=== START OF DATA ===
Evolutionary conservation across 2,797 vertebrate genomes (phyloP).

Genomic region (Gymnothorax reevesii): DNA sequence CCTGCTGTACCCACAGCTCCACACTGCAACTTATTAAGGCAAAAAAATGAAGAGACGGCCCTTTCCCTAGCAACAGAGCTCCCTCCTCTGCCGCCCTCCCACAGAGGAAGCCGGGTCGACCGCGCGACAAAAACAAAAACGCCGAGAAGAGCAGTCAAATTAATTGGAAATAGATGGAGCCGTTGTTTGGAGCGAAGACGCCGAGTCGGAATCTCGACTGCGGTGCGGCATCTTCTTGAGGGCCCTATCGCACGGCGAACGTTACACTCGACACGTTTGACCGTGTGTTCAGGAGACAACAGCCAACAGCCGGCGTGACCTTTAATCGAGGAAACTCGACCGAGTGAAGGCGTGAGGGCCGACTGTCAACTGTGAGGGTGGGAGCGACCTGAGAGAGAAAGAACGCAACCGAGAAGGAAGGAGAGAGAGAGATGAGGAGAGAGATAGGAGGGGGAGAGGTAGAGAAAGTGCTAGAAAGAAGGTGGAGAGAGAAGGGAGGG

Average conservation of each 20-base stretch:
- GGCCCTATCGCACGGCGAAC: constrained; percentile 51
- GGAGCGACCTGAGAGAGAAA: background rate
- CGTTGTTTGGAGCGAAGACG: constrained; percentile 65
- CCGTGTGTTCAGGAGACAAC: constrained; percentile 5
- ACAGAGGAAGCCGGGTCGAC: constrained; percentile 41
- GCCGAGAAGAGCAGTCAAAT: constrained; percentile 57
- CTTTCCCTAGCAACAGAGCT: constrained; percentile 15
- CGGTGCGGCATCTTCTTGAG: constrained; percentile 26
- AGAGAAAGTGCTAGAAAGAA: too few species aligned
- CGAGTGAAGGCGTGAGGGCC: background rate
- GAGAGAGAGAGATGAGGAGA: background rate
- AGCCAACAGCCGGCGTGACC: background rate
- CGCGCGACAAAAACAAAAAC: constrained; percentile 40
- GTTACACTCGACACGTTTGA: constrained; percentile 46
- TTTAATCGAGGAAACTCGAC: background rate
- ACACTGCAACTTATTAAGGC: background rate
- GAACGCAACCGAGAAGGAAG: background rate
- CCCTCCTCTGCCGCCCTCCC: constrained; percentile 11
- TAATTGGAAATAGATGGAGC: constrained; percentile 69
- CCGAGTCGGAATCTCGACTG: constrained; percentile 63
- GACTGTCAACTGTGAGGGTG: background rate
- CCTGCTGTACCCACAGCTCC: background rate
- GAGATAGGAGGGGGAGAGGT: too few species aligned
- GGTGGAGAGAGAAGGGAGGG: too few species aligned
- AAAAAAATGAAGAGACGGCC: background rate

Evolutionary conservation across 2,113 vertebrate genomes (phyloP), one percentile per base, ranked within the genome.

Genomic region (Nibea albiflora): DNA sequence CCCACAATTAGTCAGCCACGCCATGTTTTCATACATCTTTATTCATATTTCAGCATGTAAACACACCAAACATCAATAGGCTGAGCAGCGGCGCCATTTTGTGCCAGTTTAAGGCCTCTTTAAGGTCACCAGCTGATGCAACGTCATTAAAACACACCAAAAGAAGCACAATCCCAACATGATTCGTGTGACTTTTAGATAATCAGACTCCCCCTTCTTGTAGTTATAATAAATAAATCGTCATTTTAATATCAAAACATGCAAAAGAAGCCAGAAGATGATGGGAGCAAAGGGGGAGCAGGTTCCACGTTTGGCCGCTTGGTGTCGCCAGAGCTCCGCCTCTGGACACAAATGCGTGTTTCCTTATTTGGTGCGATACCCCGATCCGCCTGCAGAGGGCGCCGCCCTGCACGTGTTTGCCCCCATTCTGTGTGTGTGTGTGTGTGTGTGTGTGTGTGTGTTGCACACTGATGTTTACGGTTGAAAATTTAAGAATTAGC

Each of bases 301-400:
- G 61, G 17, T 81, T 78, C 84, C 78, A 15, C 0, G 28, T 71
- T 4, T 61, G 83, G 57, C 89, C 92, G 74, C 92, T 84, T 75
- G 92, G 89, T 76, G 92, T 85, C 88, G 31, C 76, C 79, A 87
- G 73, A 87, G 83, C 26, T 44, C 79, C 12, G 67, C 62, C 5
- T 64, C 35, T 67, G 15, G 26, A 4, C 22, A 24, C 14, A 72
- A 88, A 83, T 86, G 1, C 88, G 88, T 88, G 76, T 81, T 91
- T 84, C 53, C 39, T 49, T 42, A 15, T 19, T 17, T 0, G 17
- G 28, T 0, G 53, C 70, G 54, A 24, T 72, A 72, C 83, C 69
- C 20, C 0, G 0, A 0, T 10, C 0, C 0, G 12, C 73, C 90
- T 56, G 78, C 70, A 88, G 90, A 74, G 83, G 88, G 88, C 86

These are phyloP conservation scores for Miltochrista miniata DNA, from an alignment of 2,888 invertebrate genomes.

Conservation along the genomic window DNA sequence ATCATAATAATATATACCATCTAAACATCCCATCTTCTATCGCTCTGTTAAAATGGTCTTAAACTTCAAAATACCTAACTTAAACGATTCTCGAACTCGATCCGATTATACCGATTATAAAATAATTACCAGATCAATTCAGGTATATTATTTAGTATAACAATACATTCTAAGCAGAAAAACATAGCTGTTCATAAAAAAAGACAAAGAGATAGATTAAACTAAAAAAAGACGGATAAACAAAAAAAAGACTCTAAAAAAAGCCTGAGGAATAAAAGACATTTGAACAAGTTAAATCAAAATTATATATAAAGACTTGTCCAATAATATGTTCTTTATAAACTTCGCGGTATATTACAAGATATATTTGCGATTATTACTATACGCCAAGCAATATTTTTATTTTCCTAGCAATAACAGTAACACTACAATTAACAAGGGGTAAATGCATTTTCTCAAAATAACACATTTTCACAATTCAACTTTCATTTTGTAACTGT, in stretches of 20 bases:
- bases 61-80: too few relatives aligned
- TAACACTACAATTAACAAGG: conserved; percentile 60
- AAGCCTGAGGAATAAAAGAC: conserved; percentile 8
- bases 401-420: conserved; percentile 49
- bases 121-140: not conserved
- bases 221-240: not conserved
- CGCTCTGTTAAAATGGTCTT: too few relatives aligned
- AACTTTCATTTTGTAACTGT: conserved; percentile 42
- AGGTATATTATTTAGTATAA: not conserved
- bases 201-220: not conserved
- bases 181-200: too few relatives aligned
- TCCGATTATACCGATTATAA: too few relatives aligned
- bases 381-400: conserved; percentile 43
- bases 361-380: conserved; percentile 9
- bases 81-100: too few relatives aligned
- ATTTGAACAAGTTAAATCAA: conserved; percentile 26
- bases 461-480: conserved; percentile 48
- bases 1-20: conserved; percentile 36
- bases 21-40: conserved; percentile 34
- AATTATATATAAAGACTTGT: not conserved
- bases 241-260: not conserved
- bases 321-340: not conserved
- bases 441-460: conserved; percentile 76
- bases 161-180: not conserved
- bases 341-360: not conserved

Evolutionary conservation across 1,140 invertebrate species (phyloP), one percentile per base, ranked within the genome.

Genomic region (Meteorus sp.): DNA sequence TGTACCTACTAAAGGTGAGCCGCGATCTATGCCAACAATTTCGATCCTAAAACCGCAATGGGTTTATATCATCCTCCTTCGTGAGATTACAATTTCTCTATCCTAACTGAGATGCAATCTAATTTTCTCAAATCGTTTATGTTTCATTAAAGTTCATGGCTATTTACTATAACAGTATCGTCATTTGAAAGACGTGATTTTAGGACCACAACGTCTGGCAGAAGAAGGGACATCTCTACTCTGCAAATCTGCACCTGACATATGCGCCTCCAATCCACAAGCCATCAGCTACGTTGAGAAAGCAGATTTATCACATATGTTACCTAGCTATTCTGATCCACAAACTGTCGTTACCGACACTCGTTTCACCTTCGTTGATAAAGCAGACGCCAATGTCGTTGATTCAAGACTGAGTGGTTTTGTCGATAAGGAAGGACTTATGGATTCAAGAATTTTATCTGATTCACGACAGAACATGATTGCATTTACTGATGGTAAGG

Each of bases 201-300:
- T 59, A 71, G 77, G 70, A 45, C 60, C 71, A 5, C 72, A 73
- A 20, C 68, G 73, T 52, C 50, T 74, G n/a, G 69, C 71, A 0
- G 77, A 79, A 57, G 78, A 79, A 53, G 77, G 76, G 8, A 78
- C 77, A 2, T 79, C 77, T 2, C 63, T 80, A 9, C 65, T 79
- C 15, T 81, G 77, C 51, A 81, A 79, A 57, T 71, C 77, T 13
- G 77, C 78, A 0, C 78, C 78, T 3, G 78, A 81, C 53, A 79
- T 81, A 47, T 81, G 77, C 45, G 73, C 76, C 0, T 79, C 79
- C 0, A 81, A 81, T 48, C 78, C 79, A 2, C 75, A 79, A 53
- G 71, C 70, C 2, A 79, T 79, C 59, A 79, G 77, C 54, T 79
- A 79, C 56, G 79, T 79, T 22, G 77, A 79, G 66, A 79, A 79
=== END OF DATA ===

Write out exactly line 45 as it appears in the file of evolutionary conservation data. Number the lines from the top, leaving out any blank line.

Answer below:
- TAACACTACAATTAACAAGG: conserved; percentile 60